The month of May opened with the official granting of 16 charters. That's a great start by the Patrick administration on implementing the charter provision of the January 2010 education law. Full implementation of the law will double the number of students (reaching perhaps 55-60,000 students) and will likely double the number of charter schools operating in the Bay State.
With the announcement of the Boston Compact, charters are working hard to identify and secure locations for the new schools. And with charters moving from a focus on poor, minority students to attracting higher percentages of special needs students and English language learners, many operators are looking for models that successfully drive high academic achievement for these populations. In the case of one newly authorized charter, the MATCH School created a partnership with the Lawrence Community Day School, which does a tremendous job in educating English language learners.
As new charters and existing district options look for ways to engage students with special needs and difficulty remaining in school, they have a strong model to learn from at Phoenix Charter Academy (PCA). PCA is located in Chelsea and serves students from Chelsea, Everett, Lynn, Revere, Winthrop, and Boston. PCA’s mission differs from that of a number of existing charters: The school was explicitly created to address the needs of dropouts, troubled kids with severe truancy records, and kids who needed a second (or even a third or fourth) chance. Thus the “phoenix rising” referenced in the school’s name. Kids at the school range in age from 14-22 and experience a pairing of rigorous academics and “relentless support.”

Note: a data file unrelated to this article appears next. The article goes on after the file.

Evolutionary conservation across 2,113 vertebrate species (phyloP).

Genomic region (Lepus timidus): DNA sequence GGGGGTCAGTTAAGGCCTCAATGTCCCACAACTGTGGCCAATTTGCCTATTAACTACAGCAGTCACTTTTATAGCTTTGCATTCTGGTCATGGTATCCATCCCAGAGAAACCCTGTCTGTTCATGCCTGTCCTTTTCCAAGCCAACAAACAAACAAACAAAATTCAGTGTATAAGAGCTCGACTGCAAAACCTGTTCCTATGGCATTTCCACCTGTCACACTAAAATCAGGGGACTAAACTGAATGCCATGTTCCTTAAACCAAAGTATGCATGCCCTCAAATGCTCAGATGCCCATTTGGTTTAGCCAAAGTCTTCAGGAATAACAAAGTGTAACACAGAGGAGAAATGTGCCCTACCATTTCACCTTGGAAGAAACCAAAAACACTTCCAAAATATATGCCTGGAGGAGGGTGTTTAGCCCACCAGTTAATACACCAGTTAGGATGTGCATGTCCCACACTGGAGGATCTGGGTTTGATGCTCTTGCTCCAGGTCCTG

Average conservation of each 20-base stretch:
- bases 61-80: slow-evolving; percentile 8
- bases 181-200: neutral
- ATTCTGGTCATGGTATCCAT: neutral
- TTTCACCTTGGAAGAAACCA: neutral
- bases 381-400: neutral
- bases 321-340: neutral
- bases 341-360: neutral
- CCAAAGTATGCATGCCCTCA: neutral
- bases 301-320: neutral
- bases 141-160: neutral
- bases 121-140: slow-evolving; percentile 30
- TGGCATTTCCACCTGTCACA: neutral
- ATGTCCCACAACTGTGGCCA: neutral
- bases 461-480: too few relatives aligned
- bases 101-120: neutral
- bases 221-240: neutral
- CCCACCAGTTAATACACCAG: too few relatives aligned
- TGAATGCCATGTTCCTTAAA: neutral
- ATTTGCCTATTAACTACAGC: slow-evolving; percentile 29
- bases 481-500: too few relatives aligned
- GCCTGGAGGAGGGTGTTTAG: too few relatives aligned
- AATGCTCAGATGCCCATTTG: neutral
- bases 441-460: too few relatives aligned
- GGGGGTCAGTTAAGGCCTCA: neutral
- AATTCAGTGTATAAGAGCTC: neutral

This is the school’s founder, Beth Anderson, on the school’s mission:
The widely divergent backgrounds of the students, who can be single mothers, 15-year-olds or even students up to 22 years of age makes the attainment of academic excellence a challenge because of all that is going on in their lives. As Beth notes, the school takes great pains to give them the space to focus on academics.
PCA opened its doors in 2006 growing from 75 first-year students to 200 in this academic year. Its students’ achievements are really impressive, so over the next few days, I’d like to share thoughts that I got on videotape from Beth on core challenges and how PCA has met them, specifically:
- How the school’s culture is established and maintained
- Teacher retention in a school that has set itself a very hard mission
- The benefits of its fellowship/tutoring program
- Goal setting for a student body with widely divergent backgrounds
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